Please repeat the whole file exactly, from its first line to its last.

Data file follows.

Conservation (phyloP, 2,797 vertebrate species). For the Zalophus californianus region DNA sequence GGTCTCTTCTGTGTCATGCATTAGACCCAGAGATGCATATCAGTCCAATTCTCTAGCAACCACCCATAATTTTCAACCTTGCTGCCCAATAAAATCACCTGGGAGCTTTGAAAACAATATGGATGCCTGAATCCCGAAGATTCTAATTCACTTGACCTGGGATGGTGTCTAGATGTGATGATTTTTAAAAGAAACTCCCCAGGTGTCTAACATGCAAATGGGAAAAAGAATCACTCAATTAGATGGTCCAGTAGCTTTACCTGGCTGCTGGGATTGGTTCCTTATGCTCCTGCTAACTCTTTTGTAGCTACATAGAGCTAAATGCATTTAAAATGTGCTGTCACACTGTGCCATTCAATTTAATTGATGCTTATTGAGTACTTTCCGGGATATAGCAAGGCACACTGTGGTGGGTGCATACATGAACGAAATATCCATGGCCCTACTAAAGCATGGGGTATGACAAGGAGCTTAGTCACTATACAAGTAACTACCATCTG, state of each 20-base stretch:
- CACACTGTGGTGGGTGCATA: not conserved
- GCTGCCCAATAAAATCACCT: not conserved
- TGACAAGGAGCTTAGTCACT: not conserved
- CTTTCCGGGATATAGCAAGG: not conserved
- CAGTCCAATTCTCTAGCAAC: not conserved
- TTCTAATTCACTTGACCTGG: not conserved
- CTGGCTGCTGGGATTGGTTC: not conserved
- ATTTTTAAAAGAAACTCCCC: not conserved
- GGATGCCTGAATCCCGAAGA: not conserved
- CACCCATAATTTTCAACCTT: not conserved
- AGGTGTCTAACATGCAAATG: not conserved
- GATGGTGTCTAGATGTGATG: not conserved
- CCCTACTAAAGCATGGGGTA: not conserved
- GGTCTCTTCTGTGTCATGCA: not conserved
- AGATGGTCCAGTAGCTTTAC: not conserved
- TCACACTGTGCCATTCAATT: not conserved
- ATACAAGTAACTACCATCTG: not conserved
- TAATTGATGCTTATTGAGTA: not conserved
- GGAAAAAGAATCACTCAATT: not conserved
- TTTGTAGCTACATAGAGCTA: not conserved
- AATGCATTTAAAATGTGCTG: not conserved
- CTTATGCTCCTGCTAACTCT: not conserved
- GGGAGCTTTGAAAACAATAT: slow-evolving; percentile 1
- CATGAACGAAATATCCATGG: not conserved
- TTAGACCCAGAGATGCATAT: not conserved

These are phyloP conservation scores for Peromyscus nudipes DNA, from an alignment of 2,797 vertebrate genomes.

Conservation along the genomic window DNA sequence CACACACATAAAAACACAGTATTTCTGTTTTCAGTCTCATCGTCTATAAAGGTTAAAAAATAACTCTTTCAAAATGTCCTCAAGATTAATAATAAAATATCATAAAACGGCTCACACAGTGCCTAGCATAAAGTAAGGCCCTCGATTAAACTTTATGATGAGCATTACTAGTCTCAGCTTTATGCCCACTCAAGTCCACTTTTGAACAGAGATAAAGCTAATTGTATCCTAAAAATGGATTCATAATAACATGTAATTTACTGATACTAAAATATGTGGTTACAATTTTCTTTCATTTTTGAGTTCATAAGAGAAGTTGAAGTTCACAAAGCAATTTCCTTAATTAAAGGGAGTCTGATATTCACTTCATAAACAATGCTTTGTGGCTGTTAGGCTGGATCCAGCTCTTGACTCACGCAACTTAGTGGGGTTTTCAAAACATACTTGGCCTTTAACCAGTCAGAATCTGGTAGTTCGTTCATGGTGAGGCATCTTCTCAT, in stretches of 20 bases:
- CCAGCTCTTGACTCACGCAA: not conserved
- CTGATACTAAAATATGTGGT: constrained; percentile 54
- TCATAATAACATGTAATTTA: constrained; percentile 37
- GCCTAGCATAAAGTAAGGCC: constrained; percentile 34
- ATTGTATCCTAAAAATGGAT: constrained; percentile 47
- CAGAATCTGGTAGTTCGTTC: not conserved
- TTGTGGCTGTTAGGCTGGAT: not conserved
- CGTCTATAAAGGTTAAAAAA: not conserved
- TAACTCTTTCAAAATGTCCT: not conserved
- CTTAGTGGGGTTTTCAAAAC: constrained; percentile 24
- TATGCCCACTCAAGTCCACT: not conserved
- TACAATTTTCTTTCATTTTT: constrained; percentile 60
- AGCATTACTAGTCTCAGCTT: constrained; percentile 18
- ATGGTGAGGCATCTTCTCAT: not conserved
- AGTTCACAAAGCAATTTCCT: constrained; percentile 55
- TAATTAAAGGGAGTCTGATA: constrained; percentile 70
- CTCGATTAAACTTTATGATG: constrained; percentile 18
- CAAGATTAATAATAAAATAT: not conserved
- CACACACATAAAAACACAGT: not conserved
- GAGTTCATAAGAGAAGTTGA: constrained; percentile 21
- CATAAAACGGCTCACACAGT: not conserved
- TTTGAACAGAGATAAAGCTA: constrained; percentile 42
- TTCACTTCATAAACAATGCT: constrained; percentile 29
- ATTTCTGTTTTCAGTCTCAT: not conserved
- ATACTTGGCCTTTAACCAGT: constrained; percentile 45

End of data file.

Conservation (phyloP, 2,797 vertebrate species). For the Zalophus californianus region DNA sequence GGTCTCTTCTGTGTCATGCATTAGACCCAGAGATGCATATCAGTCCAATTCTCTAGCAACCACCCATAATTTTCAACCTTGCTGCCCAATAAAATCACCTGGGAGCTTTGAAAACAATATGGATGCCTGAATCCCGAAGATTCTAATTCACTTGACCTGGGATGGTGTCTAGATGTGATGATTTTTAAAAGAAACTCCCCAGGTGTCTAACATGCAAATGGGAAAAAGAATCACTCAATTAGATGGTCCAGTAGCTTTACCTGGCTGCTGGGATTGGTTCCTTATGCTCCTGCTAACTCTTTTGTAGCTACATAGAGCTAAATGCATTTAAAATGTGCTGTCACACTGTGCCATTCAATTTAATTGATGCTTATTGAGTACTTTCCGGGATATAGCAAGGCACACTGTGGTGGGTGCATACATGAACGAAATATCCATGGCCCTACTAAAGCATGGGGTATGACAAGGAGCTTAGTCACTATACAAGTAACTACCATCTG, state of each 20-base stretch:
- CACACTGTGGTGGGTGCATA: not conserved
- GCTGCCCAATAAAATCACCT: not conserved
- TGACAAGGAGCTTAGTCACT: not conserved
- CTTTCCGGGATATAGCAAGG: not conserved
- CAGTCCAATTCTCTAGCAAC: not conserved
- TTCTAATTCACTTGACCTGG: not conserved
- CTGGCTGCTGGGATTGGTTC: not conserved
- ATTTTTAAAAGAAACTCCCC: not conserved
- GGATGCCTGAATCCCGAAGA: not conserved
- CACCCATAATTTTCAACCTT: not conserved
- AGGTGTCTAACATGCAAATG: not conserved
- GATGGTGTCTAGATGTGATG: not conserved
- CCCTACTAAAGCATGGGGTA: not conserved
- GGTCTCTTCTGTGTCATGCA: not conserved
- AGATGGTCCAGTAGCTTTAC: not conserved
- TCACACTGTGCCATTCAATT: not conserved
- ATACAAGTAACTACCATCTG: not conserved
- TAATTGATGCTTATTGAGTA: not conserved
- GGAAAAAGAATCACTCAATT: not conserved
- TTTGTAGCTACATAGAGCTA: not conserved
- AATGCATTTAAAATGTGCTG: not conserved
- CTTATGCTCCTGCTAACTCT: not conserved
- GGGAGCTTTGAAAACAATAT: slow-evolving; percentile 1
- CATGAACGAAATATCCATGG: not conserved
- TTAGACCCAGAGATGCATAT: not conserved

These are phyloP conservation scores for Peromyscus nudipes DNA, from an alignment of 2,797 vertebrate genomes.

Conservation along the genomic window DNA sequence CACACACATAAAAACACAGTATTTCTGTTTTCAGTCTCATCGTCTATAAAGGTTAAAAAATAACTCTTTCAAAATGTCCTCAAGATTAATAATAAAATATCATAAAACGGCTCACACAGTGCCTAGCATAAAGTAAGGCCCTCGATTAAACTTTATGATGAGCATTACTAGTCTCAGCTTTATGCCCACTCAAGTCCACTTTTGAACAGAGATAAAGCTAATTGTATCCTAAAAATGGATTCATAATAACATGTAATTTACTGATACTAAAATATGTGGTTACAATTTTCTTTCATTTTTGAGTTCATAAGAGAAGTTGAAGTTCACAAAGCAATTTCCTTAATTAAAGGGAGTCTGATATTCACTTCATAAACAATGCTTTGTGGCTGTTAGGCTGGATCCAGCTCTTGACTCACGCAACTTAGTGGGGTTTTCAAAACATACTTGGCCTTTAACCAGTCAGAATCTGGTAGTTCGTTCATGGTGAGGCATCTTCTCAT, in stretches of 20 bases:
- CCAGCTCTTGACTCACGCAA: not conserved
- CTGATACTAAAATATGTGGT: constrained; percentile 54
- TCATAATAACATGTAATTTA: constrained; percentile 37
- GCCTAGCATAAAGTAAGGCC: constrained; percentile 34
- ATTGTATCCTAAAAATGGAT: constrained; percentile 47
- CAGAATCTGGTAGTTCGTTC: not conserved
- TTGTGGCTGTTAGGCTGGAT: not conserved
- CGTCTATAAAGGTTAAAAAA: not conserved
- TAACTCTTTCAAAATGTCCT: not conserved
- CTTAGTGGGGTTTTCAAAAC: constrained; percentile 24
- TATGCCCACTCAAGTCCACT: not conserved
- TACAATTTTCTTTCATTTTT: constrained; percentile 60
- AGCATTACTAGTCTCAGCTT: constrained; percentile 18
- ATGGTGAGGCATCTTCTCAT: not conserved
- AGTTCACAAAGCAATTTCCT: constrained; percentile 55
- TAATTAAAGGGAGTCTGATA: constrained; percentile 70
- CTCGATTAAACTTTATGATG: constrained; percentile 18
- CAAGATTAATAATAAAATAT: not conserved
- CACACACATAAAAACACAGT: not conserved
- GAGTTCATAAGAGAAGTTGA: constrained; percentile 21
- CATAAAACGGCTCACACAGT: not conserved
- TTTGAACAGAGATAAAGCTA: constrained; percentile 42
- TTCACTTCATAAACAATGCT: constrained; percentile 29
- ATTTCTGTTTTCAGTCTCAT: not conserved
- ATACTTGGCCTTTAACCAGT: constrained; percentile 45